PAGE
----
For an estimated 70 million to 100 million Chinese, April 25, 1999 was a day that changed everything.
Twenty-one years ago, about 10,000 adherents of the spiritual practice Falun Gong gathered in front of the appeals office near Zhongnanhai, the Communist Party headquarters in Beijing. They lined up in neat rows on the sidewalks to plead with authorities to grant them an environment where they could practice their beliefs without fear. They didn’t wave banners or posters, nor shout slogans. Most quietly did meditative exercises.
A national magazine had just published a report slandering the practice. Dozens of their fellow practitioners had been arrested and jailed two days before in the nearby city of Tianjin, after they went to the government office and asked for a correction to the magazine article. The central government had also announced that Falun Gong books would be prohibited from publication or circulation nationwide.
Kong Weijing, then a 49-year-old banker in Beijing, had prepared for the worst as she walked toward Zhongnanhai at 7 a.m. that cloudy morning to join the appeal.
It was the largest demonstration in mainland China since the massacre at Tiananmen Square in June 1989.
Memories of tanks rolling into Tiananmen Square and troops opening fire on pro-democracy protesters, killing hundreds or thousands of unarmed people, were still fresh in the minds of most Chinese people.
“Anything could happen, but I felt a personal obligation” to join the appeal, she said in an interview. “When Dafa is smeared, as someone who has benefited from the practice, you just have to say something.” Remembering the “rioting” charge slapped on students who peacefully sat in Tiananmen Square a decade earlier, Kong put on her banker uniform and brought identification with her.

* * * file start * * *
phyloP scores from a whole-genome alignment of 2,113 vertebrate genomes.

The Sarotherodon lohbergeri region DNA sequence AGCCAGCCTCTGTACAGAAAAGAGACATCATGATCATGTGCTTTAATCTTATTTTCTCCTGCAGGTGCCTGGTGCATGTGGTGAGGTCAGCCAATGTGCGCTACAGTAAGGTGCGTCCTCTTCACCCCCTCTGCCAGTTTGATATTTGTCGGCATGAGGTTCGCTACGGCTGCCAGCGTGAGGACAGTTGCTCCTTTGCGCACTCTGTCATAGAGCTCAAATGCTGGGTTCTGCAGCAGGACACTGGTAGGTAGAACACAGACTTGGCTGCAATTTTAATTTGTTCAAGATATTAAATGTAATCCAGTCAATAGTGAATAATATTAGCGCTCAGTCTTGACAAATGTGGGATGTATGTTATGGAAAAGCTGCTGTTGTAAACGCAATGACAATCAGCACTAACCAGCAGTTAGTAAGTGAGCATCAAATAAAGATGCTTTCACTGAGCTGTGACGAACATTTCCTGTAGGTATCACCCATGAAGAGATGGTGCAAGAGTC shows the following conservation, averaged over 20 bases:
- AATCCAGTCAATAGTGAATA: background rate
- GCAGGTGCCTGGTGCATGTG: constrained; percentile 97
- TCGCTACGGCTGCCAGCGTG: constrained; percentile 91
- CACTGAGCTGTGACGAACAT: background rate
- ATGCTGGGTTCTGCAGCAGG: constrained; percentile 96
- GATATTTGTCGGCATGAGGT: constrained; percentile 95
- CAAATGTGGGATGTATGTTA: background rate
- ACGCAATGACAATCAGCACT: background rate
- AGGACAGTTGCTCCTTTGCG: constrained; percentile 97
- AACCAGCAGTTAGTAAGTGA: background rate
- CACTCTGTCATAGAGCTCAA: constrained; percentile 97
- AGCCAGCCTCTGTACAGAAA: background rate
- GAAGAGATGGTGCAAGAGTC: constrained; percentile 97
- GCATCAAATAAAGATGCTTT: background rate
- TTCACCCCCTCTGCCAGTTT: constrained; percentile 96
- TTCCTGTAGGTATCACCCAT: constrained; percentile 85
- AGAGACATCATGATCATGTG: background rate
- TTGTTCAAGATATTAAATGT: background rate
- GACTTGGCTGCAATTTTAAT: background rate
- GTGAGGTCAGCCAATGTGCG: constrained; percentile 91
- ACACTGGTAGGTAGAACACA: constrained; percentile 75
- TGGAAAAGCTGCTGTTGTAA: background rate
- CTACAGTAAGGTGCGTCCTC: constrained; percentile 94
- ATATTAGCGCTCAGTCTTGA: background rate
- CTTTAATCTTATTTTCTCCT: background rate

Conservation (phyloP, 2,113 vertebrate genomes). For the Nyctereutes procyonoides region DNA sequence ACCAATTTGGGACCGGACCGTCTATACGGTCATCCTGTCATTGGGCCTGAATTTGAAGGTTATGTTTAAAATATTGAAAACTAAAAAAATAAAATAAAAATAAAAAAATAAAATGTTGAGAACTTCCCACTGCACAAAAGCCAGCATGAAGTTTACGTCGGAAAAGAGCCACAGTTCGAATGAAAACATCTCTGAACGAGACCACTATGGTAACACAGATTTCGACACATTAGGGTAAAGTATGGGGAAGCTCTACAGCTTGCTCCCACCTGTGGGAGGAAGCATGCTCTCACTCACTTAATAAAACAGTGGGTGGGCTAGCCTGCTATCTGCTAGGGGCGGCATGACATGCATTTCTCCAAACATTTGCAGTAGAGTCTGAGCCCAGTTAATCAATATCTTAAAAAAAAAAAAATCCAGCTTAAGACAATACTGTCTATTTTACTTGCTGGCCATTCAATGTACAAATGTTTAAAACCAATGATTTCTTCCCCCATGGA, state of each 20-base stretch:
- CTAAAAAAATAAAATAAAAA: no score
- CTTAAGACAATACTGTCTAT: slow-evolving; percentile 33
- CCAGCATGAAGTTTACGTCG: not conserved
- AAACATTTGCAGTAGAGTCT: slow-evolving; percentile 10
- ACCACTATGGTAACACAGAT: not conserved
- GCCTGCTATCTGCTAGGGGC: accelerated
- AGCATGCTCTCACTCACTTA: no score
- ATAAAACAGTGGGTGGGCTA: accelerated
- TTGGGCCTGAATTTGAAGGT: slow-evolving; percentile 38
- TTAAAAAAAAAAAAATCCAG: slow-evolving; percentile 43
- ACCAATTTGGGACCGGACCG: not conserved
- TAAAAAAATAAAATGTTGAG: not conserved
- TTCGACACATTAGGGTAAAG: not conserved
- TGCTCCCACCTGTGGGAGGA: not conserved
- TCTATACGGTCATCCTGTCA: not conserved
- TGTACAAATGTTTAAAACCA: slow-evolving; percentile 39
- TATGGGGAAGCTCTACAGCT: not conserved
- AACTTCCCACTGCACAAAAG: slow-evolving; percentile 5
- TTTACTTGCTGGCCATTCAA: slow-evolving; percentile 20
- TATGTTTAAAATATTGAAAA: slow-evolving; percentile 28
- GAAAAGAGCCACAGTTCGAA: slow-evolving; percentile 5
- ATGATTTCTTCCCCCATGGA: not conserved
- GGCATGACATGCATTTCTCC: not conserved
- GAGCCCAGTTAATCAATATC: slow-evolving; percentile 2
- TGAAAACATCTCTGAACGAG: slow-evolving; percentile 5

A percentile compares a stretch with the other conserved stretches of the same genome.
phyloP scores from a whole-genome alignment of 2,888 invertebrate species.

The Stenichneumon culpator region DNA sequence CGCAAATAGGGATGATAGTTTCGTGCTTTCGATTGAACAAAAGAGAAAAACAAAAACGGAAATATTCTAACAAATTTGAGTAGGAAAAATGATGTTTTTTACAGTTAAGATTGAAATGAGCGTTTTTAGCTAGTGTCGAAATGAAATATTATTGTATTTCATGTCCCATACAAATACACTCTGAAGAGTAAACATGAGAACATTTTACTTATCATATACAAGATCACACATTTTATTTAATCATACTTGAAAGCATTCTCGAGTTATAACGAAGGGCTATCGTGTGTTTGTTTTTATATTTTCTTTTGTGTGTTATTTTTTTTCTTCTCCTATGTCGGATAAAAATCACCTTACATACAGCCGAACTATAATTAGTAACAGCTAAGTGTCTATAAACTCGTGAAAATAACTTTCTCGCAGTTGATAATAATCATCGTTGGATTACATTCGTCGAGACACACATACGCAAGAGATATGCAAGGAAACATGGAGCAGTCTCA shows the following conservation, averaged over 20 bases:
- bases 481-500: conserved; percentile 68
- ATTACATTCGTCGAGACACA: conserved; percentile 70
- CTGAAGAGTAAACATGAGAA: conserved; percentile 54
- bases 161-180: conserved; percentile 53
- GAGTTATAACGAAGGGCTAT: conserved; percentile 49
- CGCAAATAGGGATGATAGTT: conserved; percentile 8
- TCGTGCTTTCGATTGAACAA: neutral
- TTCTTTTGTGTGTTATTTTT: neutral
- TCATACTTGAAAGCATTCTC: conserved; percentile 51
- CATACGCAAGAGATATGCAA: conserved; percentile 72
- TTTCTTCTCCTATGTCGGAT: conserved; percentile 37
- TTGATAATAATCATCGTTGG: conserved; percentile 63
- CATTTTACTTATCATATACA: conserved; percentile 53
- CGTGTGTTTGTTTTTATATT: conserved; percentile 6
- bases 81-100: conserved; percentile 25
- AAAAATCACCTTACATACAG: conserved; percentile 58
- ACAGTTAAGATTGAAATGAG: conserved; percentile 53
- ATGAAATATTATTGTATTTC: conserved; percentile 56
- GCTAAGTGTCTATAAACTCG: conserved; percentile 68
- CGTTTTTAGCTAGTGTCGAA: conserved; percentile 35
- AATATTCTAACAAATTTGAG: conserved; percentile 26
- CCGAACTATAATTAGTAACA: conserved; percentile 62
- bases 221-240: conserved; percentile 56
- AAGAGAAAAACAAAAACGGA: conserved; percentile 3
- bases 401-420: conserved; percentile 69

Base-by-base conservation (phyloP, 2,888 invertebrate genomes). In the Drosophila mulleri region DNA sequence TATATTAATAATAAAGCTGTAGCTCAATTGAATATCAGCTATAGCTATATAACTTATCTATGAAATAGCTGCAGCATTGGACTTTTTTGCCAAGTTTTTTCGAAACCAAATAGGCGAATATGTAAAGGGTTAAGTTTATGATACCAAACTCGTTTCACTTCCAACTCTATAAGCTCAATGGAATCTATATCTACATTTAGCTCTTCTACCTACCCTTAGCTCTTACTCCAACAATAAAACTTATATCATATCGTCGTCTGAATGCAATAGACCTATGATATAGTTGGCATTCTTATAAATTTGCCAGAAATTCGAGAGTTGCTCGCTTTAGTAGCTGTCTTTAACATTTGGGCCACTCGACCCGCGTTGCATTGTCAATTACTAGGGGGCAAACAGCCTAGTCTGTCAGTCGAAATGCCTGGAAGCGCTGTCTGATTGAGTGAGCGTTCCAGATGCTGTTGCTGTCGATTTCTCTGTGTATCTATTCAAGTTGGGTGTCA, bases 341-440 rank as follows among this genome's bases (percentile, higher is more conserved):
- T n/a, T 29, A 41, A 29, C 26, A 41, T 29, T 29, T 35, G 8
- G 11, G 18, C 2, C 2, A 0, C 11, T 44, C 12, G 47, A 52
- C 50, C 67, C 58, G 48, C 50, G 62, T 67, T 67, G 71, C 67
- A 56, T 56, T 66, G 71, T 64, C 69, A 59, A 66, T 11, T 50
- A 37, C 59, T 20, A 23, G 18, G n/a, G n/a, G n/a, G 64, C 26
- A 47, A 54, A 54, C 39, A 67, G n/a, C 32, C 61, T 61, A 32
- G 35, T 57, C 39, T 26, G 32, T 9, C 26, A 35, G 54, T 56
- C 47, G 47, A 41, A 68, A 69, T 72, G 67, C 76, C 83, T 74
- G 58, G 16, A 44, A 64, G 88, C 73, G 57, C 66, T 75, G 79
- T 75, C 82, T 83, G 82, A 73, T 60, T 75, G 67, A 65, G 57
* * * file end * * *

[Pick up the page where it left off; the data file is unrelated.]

“I believed that [the authorities] would do the right thing after they learned the facts,” she said.
Falun Gong, or Falun Dafa, is a traditional Chinese spiritual discipline with slow, meditative exercises and moral teachings centered around the principles of truthfulness, compassion, and tolerance. First introduced to the public in 1992, it became widely popular in China by 1999.
Kong, like many other Falun Gong adherents, couldn’t have imagined that in July 1999, the Chinese regime would launch a sweeping persecution campaign, rounding up hundreds of thousands and throwing them into detention centers, forced labor camps, and brainwashing centers, where they have routinely been tortured.
Kong recalled that the April 25 appeal was quiet and calm. The Chinese regime would later describe it as a “siege” of the central government, in order to justify a nationwide suppression.
On the sidewalk of Fuyou Street, the street leading up to the compound, she saw students, teachers, farmers, and workers lined up seemingly for miles. A mother carried her daughter in her arms. A father pushed a baby stroller. They formed long rows along the walls, reading books or doing meditative Falun Gong exercises. Volunteers made rounds to collect trash from people. Ample room was left for bikes to pass through.